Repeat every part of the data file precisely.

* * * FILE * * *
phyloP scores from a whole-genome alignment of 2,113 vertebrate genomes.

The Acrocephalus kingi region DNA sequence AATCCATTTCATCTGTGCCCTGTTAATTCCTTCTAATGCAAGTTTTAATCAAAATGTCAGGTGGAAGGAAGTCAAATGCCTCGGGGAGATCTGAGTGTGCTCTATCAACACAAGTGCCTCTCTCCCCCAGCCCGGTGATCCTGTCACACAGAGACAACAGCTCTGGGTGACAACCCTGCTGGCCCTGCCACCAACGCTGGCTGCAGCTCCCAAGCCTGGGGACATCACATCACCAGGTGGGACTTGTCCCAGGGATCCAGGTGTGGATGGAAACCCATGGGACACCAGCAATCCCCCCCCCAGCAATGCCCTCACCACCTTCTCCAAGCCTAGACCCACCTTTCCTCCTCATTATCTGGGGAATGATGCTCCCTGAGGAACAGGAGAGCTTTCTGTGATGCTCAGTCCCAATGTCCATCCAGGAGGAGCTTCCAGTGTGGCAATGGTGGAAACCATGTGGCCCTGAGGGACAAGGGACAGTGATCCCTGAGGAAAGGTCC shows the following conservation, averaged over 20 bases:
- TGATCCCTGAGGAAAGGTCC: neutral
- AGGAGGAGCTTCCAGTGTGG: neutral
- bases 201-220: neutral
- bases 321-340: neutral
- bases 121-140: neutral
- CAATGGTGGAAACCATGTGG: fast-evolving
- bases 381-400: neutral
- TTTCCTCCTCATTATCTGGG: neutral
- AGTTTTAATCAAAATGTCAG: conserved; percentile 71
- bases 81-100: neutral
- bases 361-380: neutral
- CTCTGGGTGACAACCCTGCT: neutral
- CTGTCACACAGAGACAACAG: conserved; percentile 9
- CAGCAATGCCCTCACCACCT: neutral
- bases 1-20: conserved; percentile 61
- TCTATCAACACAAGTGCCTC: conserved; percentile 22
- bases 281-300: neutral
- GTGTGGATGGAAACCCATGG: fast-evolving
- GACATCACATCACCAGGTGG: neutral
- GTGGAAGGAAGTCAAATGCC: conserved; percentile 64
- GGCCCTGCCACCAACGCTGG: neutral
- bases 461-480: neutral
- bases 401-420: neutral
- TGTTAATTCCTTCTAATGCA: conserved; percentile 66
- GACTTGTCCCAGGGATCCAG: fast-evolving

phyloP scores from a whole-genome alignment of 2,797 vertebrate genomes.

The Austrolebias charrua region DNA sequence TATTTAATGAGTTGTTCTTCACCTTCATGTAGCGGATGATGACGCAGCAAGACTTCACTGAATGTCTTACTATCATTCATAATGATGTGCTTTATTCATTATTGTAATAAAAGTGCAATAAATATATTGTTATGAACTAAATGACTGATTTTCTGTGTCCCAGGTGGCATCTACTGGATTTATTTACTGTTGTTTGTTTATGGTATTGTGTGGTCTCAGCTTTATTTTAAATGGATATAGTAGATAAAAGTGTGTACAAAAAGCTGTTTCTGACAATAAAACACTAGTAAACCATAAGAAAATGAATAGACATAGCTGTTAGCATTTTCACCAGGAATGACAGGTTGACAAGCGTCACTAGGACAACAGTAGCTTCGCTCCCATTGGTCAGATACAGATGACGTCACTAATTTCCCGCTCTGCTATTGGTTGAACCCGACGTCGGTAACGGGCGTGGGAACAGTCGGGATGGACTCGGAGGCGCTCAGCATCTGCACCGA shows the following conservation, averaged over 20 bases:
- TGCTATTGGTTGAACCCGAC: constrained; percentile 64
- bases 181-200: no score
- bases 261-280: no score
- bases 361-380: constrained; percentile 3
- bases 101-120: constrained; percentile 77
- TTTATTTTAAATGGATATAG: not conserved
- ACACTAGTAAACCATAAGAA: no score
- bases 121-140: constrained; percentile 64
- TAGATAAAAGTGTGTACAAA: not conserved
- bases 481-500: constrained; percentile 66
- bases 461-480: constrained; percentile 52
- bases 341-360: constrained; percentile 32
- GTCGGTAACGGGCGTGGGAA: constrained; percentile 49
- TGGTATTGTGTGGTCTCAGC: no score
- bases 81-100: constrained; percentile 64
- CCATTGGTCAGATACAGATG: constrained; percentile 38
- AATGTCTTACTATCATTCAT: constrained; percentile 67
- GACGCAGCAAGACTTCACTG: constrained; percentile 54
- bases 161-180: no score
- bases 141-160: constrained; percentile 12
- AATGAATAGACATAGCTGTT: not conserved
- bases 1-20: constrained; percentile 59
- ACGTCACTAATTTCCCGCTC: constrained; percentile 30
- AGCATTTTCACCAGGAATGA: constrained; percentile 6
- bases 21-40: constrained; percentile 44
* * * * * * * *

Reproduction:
phyloP scores from a whole-genome alignment of 2,113 vertebrate genomes.

The Acrocephalus kingi region DNA sequence AATCCATTTCATCTGTGCCCTGTTAATTCCTTCTAATGCAAGTTTTAATCAAAATGTCAGGTGGAAGGAAGTCAAATGCCTCGGGGAGATCTGAGTGTGCTCTATCAACACAAGTGCCTCTCTCCCCCAGCCCGGTGATCCTGTCACACAGAGACAACAGCTCTGGGTGACAACCCTGCTGGCCCTGCCACCAACGCTGGCTGCAGCTCCCAAGCCTGGGGACATCACATCACCAGGTGGGACTTGTCCCAGGGATCCAGGTGTGGATGGAAACCCATGGGACACCAGCAATCCCCCCCCCAGCAATGCCCTCACCACCTTCTCCAAGCCTAGACCCACCTTTCCTCCTCATTATCTGGGGAATGATGCTCCCTGAGGAACAGGAGAGCTTTCTGTGATGCTCAGTCCCAATGTCCATCCAGGAGGAGCTTCCAGTGTGGCAATGGTGGAAACCATGTGGCCCTGAGGGACAAGGGACAGTGATCCCTGAGGAAAGGTCC shows the following conservation, averaged over 20 bases:
- TGATCCCTGAGGAAAGGTCC: neutral
- AGGAGGAGCTTCCAGTGTGG: neutral
- bases 201-220: neutral
- bases 321-340: neutral
- bases 121-140: neutral
- CAATGGTGGAAACCATGTGG: fast-evolving
- bases 381-400: neutral
- TTTCCTCCTCATTATCTGGG: neutral
- AGTTTTAATCAAAATGTCAG: conserved; percentile 71
- bases 81-100: neutral
- bases 361-380: neutral
- CTCTGGGTGACAACCCTGCT: neutral
- CTGTCACACAGAGACAACAG: conserved; percentile 9
- CAGCAATGCCCTCACCACCT: neutral
- bases 1-20: conserved; percentile 61
- TCTATCAACACAAGTGCCTC: conserved; percentile 22
- bases 281-300: neutral
- GTGTGGATGGAAACCCATGG: fast-evolving
- GACATCACATCACCAGGTGG: neutral
- GTGGAAGGAAGTCAAATGCC: conserved; percentile 64
- GGCCCTGCCACCAACGCTGG: neutral
- bases 461-480: neutral
- bases 401-420: neutral
- TGTTAATTCCTTCTAATGCA: conserved; percentile 66
- GACTTGTCCCAGGGATCCAG: fast-evolving

phyloP scores from a whole-genome alignment of 2,797 vertebrate genomes.

The Austrolebias charrua region DNA sequence TATTTAATGAGTTGTTCTTCACCTTCATGTAGCGGATGATGACGCAGCAAGACTTCACTGAATGTCTTACTATCATTCATAATGATGTGCTTTATTCATTATTGTAATAAAAGTGCAATAAATATATTGTTATGAACTAAATGACTGATTTTCTGTGTCCCAGGTGGCATCTACTGGATTTATTTACTGTTGTTTGTTTATGGTATTGTGTGGTCTCAGCTTTATTTTAAATGGATATAGTAGATAAAAGTGTGTACAAAAAGCTGTTTCTGACAATAAAACACTAGTAAACCATAAGAAAATGAATAGACATAGCTGTTAGCATTTTCACCAGGAATGACAGGTTGACAAGCGTCACTAGGACAACAGTAGCTTCGCTCCCATTGGTCAGATACAGATGACGTCACTAATTTCCCGCTCTGCTATTGGTTGAACCCGACGTCGGTAACGGGCGTGGGAACAGTCGGGATGGACTCGGAGGCGCTCAGCATCTGCACCGA shows the following conservation, averaged over 20 bases:
- TGCTATTGGTTGAACCCGAC: constrained; percentile 64
- bases 181-200: no score
- bases 261-280: no score
- bases 361-380: constrained; percentile 3
- bases 101-120: constrained; percentile 77
- TTTATTTTAAATGGATATAG: not conserved
- ACACTAGTAAACCATAAGAA: no score
- bases 121-140: constrained; percentile 64
- TAGATAAAAGTGTGTACAAA: not conserved
- bases 481-500: constrained; percentile 66
- bases 461-480: constrained; percentile 52
- bases 341-360: constrained; percentile 32
- GTCGGTAACGGGCGTGGGAA: constrained; percentile 49
- TGGTATTGTGTGGTCTCAGC: no score
- bases 81-100: constrained; percentile 64
- CCATTGGTCAGATACAGATG: constrained; percentile 38
- AATGTCTTACTATCATTCAT: constrained; percentile 67
- GACGCAGCAAGACTTCACTG: constrained; percentile 54
- bases 161-180: no score
- bases 141-160: constrained; percentile 12
- AATGAATAGACATAGCTGTT: not conserved
- bases 1-20: constrained; percentile 59
- ACGTCACTAATTTCCCGCTC: constrained; percentile 30
- AGCATTTTCACCAGGAATGA: constrained; percentile 6
- bases 21-40: constrained; percentile 44